“Hellooo, Michael! It’s Kay!” For the last six years, that telephone greeting from gay rights pioneer Kay Lahusen has brought me joy at least once every couple of weeks; sometimes twice in one day; for she has been one of my heroes from the moment I became an activist nearly half a century ago. For many years, she used the name Kay Tobin because people had trouble pronouncing Lahusen. With her death this week at 91, there is no one left approaching her stature from this crucial time in our history. In my heart I kneel down.
We were introduced remotely by her friend David Carter, author of the definitive book on the Stonewall riots, after he spoke at the 2015 LGBT Veterans Day Observance next to the grave of my friend Leonard Matlovich in Congressional Cemetery in Washington, D.C., that I organized. The event included the dedication of a Veterans Administration cenotaph in memory of Leonard’s mentor, Kay’s longtime friend and comrade-in-arms, WWII veteran and, as David put it, the father of the modern gay rights movement Frank Kameny. Frank and I became friends after I moved to D.C. in 1977 and became one of Leonard’s roommates. She wanted to thank me for organizing the celebration, and we immediately bonded over our mutual love of the history of the fight for gay rights.
She was impressed by how much I knew of the contributions to the movement by her and her late partner of 46 years, Barbara Gittings, including that she had played a much larger role than Barbara’s more public image led people to believe. And that I am so afraid of something happening to my copy of her very rare 1972 paperback, The Gay Crusaders, that I take it with me whenever I travel. It was the first collection of interviews and biographies of the “men and women who are shaping America’s newest sexual revolution.”
Among the 15 profiled, partners Phyllis Lyon and Del Martin remain best known for cofounding America’s first lesbian group, the Daughters of Bilitis (DOB), in San Francisco in 1955. However, it was DOB’s magazine, The Ladder, that propelled the group’s positive message to lesbians around the world, particularly after Barbara and Kay took over producing the magazine in 1963. Kay wanted to change the name to A Lesbian Review but DOB’s board would only approve adding that as a subtitle so Barbara and Kay kept making the font larger.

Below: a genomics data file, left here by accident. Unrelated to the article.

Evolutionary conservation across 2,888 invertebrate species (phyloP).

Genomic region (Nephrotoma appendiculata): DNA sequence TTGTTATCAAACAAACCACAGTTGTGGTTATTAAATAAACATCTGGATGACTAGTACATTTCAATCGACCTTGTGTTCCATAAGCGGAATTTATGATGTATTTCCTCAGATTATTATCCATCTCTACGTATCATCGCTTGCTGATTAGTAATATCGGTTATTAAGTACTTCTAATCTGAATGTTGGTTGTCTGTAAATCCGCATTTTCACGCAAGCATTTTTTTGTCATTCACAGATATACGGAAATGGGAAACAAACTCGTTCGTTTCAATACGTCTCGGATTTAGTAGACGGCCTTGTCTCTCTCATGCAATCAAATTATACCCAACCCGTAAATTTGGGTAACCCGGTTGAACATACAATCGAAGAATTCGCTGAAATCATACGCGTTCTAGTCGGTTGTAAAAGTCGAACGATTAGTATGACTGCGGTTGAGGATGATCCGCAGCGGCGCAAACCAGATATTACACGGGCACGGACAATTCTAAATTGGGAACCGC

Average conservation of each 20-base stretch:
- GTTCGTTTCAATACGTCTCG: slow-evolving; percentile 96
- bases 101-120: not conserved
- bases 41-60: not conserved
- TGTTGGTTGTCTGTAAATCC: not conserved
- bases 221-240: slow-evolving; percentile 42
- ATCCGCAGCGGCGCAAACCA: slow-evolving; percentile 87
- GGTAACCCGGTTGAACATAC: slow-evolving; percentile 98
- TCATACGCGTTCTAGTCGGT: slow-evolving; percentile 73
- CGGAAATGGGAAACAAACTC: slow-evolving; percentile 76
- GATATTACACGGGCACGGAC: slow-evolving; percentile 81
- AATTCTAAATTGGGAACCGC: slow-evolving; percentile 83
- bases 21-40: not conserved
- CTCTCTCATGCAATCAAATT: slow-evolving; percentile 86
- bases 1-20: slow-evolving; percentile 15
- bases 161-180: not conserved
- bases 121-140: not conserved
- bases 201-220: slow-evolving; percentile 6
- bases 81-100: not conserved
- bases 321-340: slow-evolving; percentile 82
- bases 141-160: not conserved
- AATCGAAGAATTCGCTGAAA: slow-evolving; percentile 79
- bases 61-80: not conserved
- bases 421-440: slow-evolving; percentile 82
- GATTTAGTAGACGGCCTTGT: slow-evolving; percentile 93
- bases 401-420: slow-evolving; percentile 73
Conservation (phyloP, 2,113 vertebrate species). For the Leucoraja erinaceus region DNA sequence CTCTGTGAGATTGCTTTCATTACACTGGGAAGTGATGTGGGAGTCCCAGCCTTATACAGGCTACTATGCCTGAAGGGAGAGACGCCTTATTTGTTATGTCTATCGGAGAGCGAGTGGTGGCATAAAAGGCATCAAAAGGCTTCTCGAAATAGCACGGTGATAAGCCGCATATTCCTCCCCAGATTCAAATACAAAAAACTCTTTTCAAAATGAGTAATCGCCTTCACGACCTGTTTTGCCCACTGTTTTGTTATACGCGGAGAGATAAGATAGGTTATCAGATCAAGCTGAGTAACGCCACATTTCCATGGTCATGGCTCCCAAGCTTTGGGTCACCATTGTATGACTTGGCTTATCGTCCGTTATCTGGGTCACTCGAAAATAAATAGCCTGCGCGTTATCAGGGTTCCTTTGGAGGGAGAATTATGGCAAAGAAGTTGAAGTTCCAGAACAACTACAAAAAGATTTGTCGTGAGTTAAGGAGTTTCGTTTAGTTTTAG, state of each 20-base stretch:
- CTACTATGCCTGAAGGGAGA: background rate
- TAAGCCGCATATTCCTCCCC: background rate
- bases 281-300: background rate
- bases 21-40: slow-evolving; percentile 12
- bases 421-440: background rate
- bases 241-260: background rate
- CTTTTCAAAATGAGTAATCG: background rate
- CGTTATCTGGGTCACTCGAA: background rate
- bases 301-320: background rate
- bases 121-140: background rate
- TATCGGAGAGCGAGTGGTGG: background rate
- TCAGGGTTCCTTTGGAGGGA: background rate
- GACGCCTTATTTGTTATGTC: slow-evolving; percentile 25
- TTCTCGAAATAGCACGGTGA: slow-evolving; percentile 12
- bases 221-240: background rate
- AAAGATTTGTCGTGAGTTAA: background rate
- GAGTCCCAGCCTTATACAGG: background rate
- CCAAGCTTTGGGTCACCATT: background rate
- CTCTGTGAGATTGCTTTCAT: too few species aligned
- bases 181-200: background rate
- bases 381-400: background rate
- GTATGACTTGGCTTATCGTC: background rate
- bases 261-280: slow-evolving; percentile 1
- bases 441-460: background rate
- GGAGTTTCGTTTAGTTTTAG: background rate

In 1964, in addition to contributing articles, Kay brought the magazine’s covers themselves out of the closet, too. From its inception, only drawings or photos of women in shadows had appeared on the cover. But, first, with a donated photo of a woman from Indonesia, then with Kay’s own photos, lesbian women began showing their faces on its covers. And the next year, Kay, the world’s first out gay photojournalist, would begin documenting the movement’s growing militancy.
During our conversations all these decades later, she still marveled at how no one else was as interested as she was in photographing the early organized group protests (which many gays, including many DOB members, initially disapproved of – “only dirty, unwashed rabble do that”). The first Annual Reminder on July 4th, 1965, in front of Independence Hall in Philadelphia. July 31st, Barbara’s 33rd birthday at the Pentagon. The third picket of the White House that October 23rd. While Barbara joined Frank in organizing the protests, event after history-making event, year after year, Kay was there with her camera; often carrying a picket sign, too.